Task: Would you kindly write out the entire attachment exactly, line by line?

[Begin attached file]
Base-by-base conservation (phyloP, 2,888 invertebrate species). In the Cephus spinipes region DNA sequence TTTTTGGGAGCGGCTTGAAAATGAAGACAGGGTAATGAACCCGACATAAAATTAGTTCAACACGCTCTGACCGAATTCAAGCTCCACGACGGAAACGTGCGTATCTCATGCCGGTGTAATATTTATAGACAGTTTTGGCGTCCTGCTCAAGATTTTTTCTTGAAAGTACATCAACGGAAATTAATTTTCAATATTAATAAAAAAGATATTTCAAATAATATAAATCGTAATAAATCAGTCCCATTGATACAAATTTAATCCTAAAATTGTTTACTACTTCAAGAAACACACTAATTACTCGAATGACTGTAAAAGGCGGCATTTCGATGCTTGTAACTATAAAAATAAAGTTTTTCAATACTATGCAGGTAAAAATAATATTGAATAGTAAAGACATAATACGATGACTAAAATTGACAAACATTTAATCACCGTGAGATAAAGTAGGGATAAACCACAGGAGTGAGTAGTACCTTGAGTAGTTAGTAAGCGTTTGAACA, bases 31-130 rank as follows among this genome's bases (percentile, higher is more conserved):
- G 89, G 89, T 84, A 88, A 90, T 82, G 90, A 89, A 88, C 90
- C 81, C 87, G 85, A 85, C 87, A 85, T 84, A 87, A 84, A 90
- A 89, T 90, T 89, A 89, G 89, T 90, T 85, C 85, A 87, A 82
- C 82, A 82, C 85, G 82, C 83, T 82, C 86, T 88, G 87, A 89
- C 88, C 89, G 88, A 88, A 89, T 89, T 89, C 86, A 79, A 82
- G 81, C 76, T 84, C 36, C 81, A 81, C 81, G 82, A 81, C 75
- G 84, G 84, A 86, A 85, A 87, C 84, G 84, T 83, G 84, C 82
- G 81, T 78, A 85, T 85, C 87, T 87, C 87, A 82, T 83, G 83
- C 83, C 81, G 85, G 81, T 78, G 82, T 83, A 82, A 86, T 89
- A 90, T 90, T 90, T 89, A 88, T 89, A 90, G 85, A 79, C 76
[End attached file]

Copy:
Base-by-base conservation (phyloP, 2,888 invertebrate species). In the Cephus spinipes region DNA sequence TTTTTGGGAGCGGCTTGAAAATGAAGACAGGGTAATGAACCCGACATAAAATTAGTTCAACACGCTCTGACCGAATTCAAGCTCCACGACGGAAACGTGCGTATCTCATGCCGGTGTAATATTTATAGACAGTTTTGGCGTCCTGCTCAAGATTTTTTCTTGAAAGTACATCAACGGAAATTAATTTTCAATATTAATAAAAAAGATATTTCAAATAATATAAATCGTAATAAATCAGTCCCATTGATACAAATTTAATCCTAAAATTGTTTACTACTTCAAGAAACACACTAATTACTCGAATGACTGTAAAAGGCGGCATTTCGATGCTTGTAACTATAAAAATAAAGTTTTTCAATACTATGCAGGTAAAAATAATATTGAATAGTAAAGACATAATACGATGACTAAAATTGACAAACATTTAATCACCGTGAGATAAAGTAGGGATAAACCACAGGAGTGAGTAGTACCTTGAGTAGTTAGTAAGCGTTTGAACA, bases 31-130 rank as follows among this genome's bases (percentile, higher is more conserved):
- G 89, G 89, T 84, A 88, A 90, T 82, G 90, A 89, A 88, C 90
- C 81, C 87, G 85, A 85, C 87, A 85, T 84, A 87, A 84, A 90
- A 89, T 90, T 89, A 89, G 89, T 90, T 85, C 85, A 87, A 82
- C 82, A 82, C 85, G 82, C 83, T 82, C 86, T 88, G 87, A 89
- C 88, C 89, G 88, A 88, A 89, T 89, T 89, C 86, A 79, A 82
- G 81, C 76, T 84, C 36, C 81, A 81, C 81, G 82, A 81, C 75
- G 84, G 84, A 86, A 85, A 87, C 84, G 84, T 83, G 84, C 82
- G 81, T 78, A 85, T 85, C 87, T 87, C 87, A 82, T 83, G 83
- C 83, C 81, G 85, G 81, T 78, G 82, T 83, A 82, A 86, T 89
- A 90, T 90, T 90, T 89, A 88, T 89, A 90, G 85, A 79, C 76